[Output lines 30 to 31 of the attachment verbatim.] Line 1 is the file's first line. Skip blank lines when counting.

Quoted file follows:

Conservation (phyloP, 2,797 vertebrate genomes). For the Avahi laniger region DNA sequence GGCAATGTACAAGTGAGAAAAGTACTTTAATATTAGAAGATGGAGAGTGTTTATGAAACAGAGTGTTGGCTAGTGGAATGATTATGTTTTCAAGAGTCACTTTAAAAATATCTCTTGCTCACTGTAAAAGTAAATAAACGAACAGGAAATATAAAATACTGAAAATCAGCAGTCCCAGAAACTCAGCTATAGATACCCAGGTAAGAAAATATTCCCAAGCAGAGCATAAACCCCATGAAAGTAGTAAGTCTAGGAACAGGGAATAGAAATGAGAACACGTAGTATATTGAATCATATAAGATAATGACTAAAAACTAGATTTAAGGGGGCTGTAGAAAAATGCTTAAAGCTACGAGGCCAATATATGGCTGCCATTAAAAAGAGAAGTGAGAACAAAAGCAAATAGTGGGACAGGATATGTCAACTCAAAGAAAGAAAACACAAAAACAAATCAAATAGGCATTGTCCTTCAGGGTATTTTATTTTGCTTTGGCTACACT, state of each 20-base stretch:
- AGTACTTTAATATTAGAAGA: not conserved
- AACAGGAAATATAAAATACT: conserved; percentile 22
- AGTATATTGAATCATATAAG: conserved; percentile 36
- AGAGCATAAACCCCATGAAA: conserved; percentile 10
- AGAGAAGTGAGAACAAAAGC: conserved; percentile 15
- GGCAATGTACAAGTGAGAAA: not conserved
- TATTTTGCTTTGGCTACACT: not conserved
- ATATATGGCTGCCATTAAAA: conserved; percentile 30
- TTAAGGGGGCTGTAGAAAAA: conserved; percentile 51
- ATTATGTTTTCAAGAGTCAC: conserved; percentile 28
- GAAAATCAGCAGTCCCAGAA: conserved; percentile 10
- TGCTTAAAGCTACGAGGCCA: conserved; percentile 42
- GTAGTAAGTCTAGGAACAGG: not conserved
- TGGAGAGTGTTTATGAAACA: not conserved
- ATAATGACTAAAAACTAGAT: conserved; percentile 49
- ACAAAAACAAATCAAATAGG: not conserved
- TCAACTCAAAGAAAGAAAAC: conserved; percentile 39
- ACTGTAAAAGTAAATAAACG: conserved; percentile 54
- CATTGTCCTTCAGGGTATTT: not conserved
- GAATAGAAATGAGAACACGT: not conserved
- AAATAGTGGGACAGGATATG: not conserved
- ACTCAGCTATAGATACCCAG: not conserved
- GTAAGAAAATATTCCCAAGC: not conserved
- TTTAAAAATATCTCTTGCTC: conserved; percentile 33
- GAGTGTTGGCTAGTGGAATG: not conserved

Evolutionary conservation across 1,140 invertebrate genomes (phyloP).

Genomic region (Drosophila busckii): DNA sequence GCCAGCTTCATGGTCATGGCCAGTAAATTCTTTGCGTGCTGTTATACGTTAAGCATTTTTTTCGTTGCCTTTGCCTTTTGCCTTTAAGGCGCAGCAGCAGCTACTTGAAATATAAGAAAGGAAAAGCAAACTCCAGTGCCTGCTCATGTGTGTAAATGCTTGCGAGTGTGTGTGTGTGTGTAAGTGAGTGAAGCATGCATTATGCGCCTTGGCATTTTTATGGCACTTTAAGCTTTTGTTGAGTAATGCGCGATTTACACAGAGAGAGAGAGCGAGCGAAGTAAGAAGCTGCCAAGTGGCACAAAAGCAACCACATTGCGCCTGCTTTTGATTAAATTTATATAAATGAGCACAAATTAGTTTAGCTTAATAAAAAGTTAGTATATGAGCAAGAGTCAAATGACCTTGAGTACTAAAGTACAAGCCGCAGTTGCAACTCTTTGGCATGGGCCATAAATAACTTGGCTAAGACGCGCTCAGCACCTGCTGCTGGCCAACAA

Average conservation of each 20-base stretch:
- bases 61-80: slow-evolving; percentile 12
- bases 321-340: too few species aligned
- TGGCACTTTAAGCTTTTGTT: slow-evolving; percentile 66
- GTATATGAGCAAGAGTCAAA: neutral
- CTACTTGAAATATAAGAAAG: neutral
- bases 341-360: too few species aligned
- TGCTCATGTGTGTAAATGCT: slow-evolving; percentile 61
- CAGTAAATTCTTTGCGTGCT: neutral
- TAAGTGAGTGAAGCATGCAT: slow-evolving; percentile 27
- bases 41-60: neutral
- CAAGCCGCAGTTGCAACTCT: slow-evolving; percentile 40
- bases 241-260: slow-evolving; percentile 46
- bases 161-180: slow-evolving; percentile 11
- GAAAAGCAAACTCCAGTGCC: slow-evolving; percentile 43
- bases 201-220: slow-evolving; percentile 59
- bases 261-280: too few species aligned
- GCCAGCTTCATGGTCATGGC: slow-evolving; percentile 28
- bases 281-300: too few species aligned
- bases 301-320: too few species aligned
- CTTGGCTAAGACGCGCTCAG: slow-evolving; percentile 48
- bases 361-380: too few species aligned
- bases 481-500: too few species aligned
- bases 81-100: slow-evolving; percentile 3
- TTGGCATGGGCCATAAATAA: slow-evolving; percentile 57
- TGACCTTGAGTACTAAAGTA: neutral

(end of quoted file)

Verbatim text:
- bases 61-80: slow-evolving; percentile 12
- bases 321-340: too few species aligned